Maintenance window scheduled to begin at February 14th 2200 est. until 0400 est. February 15th


Forgot Password?

    Defense Visual Information Distribution Service Logo

    The Brothers Pechanec

    The Brothers Pechanec

    Photo By Staff Sgt. Preston Webb | From left, Master Sgt. Brent Pechanec, 931 AMXS flight expediter, Master Sgt. Bryan...... read more read more



    Story by Staff Sgt. Preston Webb 

    931st Air Refueling Wing

    Sacrifice is inherent to service. Being part of something greater usually means giving up something else. For service members, relocation far from home is almost expected, meaning missed holidays, birthdays and other milestones back home.

    From time to time, fortune favors a family that agrees to commit to service beyond itself. This is the case for the three Pechanec brothers at McConnell, a base named for three brothers no less.

    From Timken, Kan., Master Sgts. Brent, Bryan and Andrew Pechanic, have a combined total of 55 years military experience between them. Brent and Bryan, who are twins, have both serve as Air Reserve Technicians with the 931st Aircraft Maintenance Squadron. Their younger brother, Andrew is on active duty with the 22nd Maintenance Squadron.

    Of the three, Bryan was the first to speak to a recruiter in April, 1998, saying he hoped to see the world and give something back to his country. Bryan chose the Air Force over other services because of a push from his father.

    “My decision was made in my senior year of high school that I was going military,” said Master Sgt. Bryan Pechanec, 931 AMXS aircraft overall supervisor. “Our dad was Army back in Vietnam. He wouldn’t let us join the military unless we went Air Force because he knew how much better the quality of life was.”

    Master Sgt. Brent Pechanec, 931 AMXS flight expediter, followed his brother in June of the same year. As Bryan hadn’t left yet, the twins were assigned to the same Basic Military Training flight.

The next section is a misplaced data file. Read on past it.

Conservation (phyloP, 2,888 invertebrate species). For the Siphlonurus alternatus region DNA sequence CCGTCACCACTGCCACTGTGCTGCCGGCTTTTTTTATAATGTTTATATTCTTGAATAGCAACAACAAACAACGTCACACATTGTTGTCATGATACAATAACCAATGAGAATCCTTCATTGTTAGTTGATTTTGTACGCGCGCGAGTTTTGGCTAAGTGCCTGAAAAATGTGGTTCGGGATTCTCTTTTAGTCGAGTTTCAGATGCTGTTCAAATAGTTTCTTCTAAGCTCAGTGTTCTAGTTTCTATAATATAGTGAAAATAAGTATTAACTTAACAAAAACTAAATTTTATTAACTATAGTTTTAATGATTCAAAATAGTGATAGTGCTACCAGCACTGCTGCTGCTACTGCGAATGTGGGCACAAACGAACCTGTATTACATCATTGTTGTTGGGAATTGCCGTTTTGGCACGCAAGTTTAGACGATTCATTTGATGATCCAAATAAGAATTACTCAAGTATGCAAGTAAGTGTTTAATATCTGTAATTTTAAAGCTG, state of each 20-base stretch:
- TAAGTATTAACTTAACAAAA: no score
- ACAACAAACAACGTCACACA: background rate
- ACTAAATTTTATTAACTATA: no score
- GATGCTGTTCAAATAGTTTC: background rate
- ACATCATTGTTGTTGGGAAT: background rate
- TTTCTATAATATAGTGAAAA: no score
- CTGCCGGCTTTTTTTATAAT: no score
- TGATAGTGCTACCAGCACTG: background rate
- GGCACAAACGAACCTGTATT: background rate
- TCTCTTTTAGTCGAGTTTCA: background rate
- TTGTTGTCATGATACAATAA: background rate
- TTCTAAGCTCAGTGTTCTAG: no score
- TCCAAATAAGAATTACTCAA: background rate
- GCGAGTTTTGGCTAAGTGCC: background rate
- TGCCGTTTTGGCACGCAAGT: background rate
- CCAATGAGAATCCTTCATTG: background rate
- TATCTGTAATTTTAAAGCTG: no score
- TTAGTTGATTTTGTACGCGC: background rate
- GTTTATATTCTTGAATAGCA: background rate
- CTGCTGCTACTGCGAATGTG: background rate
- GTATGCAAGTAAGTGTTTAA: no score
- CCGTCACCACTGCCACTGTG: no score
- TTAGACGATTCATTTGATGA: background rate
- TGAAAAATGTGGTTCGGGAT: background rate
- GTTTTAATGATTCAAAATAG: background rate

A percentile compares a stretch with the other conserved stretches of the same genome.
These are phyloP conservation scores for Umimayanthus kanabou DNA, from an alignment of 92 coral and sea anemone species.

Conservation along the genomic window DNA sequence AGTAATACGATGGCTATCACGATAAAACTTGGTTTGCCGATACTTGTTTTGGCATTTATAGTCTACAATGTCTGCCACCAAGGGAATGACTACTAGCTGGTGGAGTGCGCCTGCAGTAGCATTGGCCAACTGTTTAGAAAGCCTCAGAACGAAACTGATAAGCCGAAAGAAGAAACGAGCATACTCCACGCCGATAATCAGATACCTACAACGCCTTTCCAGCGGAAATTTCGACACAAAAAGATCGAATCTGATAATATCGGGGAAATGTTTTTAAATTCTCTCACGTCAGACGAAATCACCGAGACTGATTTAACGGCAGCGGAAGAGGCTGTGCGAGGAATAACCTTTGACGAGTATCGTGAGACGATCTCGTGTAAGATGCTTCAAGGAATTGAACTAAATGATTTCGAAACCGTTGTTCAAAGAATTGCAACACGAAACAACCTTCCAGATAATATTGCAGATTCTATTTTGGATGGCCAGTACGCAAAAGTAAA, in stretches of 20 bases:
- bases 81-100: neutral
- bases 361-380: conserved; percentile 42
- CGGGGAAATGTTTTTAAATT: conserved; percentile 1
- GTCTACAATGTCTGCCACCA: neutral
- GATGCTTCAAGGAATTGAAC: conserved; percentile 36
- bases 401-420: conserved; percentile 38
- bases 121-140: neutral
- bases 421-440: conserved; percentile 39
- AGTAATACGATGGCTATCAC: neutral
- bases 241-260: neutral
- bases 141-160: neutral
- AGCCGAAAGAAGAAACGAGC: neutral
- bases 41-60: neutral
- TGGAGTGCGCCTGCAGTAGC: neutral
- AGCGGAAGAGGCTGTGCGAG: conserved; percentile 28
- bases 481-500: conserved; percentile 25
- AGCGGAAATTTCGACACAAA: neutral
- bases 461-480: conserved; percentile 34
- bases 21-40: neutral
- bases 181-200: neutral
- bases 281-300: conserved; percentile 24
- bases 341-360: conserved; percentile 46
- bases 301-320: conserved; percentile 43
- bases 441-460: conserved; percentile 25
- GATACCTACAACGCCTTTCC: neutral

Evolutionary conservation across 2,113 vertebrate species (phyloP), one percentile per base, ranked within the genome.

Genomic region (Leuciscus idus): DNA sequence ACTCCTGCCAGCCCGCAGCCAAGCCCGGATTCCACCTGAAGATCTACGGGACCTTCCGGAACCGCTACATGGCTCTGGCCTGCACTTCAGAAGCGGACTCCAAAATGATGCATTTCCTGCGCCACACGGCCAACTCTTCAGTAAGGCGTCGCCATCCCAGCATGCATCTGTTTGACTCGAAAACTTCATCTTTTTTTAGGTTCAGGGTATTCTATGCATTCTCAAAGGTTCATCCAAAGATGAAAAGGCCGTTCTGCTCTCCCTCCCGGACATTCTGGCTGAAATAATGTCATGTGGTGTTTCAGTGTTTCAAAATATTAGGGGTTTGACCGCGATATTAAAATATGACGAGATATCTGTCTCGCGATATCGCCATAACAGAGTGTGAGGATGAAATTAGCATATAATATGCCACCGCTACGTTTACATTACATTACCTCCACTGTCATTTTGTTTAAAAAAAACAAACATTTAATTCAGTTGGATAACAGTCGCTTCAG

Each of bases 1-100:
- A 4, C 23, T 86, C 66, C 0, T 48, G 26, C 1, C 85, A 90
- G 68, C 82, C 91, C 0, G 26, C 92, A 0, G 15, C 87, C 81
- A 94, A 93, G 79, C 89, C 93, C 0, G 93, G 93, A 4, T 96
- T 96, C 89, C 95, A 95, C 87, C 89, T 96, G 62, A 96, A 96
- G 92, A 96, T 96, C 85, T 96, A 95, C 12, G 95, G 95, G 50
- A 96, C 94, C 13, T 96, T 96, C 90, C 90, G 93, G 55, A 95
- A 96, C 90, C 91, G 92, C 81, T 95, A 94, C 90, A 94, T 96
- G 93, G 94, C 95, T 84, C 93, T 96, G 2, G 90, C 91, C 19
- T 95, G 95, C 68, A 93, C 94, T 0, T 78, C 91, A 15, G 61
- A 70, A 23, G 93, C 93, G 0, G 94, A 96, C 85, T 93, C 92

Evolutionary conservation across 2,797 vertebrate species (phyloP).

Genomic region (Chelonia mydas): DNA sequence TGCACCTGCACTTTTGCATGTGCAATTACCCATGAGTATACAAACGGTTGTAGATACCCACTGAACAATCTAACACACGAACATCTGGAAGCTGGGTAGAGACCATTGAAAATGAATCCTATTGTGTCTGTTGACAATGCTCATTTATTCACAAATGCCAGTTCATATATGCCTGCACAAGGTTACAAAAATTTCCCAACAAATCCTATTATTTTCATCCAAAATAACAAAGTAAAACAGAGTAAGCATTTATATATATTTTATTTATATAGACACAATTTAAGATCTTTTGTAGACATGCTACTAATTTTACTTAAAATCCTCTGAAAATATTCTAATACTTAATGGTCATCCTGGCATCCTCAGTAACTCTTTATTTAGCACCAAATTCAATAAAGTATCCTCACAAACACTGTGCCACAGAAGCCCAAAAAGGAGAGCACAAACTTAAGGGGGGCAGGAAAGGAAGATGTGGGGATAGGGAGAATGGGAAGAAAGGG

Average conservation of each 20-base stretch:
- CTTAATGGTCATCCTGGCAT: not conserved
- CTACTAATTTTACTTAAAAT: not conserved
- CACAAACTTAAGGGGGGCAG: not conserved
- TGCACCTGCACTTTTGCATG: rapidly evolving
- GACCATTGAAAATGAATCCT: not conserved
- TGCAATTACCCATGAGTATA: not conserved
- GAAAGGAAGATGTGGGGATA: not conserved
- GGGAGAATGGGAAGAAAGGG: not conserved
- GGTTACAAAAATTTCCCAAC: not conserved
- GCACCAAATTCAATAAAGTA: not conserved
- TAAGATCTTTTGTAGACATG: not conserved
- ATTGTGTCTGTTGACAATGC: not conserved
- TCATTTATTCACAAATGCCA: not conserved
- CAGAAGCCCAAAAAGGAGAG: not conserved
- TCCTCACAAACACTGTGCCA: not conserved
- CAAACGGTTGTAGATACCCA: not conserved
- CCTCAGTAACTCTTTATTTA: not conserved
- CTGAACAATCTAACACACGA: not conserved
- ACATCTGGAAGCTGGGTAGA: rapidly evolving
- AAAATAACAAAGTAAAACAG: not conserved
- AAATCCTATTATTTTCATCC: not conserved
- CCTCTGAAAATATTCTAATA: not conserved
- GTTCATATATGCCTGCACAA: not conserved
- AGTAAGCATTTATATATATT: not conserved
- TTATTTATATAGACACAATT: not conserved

“We were in different bays, so our [Military Training Instructors] didn’t even notice until three weeks in. After that, of course they had to have some fun with us,” Bryan said. “They’d send one of us to report to someone, then send the other in a few seconds later. So, basic was a pretty fun experience for us.”

    After technical training, Bryan and Brent were split up between McGuire and Eglin for their active duty careers.

    Master Sgt. Andrew Pechanec, 22 MXS Inspection Section crew chief, decided to enlist after he watched his brothers’ experience with the military.

    “If I hadn’t seen [brothers enlist], I wouldn’t have enlisted when I did. I had a great expectation of what I was getting into because I got to watch my brothers go through it,” Andrew said. “Without the structure the military provided me, my life wouldn’t be where it is today. That structure is part of why I love what I do.”

    Although the last to enlist, Andrew was the first to return home to Kansas, followed by his older brothers when they heard about openings with the 931 AMXS.

    “We’re still in the military, and we understand that,” Andrew said. “Being able to get off work, and go hang out with my brothers makes it feel a lot more like home though.”

    The brothers have been together at McConnell AFB for just over six years as they come to the close of the first half of their careers. With their combined 55 years of experience, the three Senior NCOs have quite a bit of advice to share with younger Airmen.

    “I’ve been in [the Air Force] 19 and a half years now — that time just flies by. When I was younger, I used to laugh a little at the older guys,” Bryan said. “Now I understand them because I love to share stories about when I was a young airman to impart a little knowledge. I like to help the new guys coming in, that’s my pride comes from.”

    Not every Airman has a family they can turn to before they join the Air Force. After making the decision to serve, they become part of a family of more than 630,000 Airmen. Andrew said he believes the best route in life is to remain part of that family.

    “I see a lot of airmen do their four years, get out and struggle. There’s so many options to serve, whether it’s going reserve or officer,” Andrew said. “If you’re good at what you do, find a way to enjoy it and do your 20 years, your life will be so much easier.”


    Date Taken: 03.09.2018
    Date Posted: 01.10.2019 13:39
    Story ID: 306639
    Location: WICHITA, KANSAS, US

    Web Views: 90
    Downloads: 0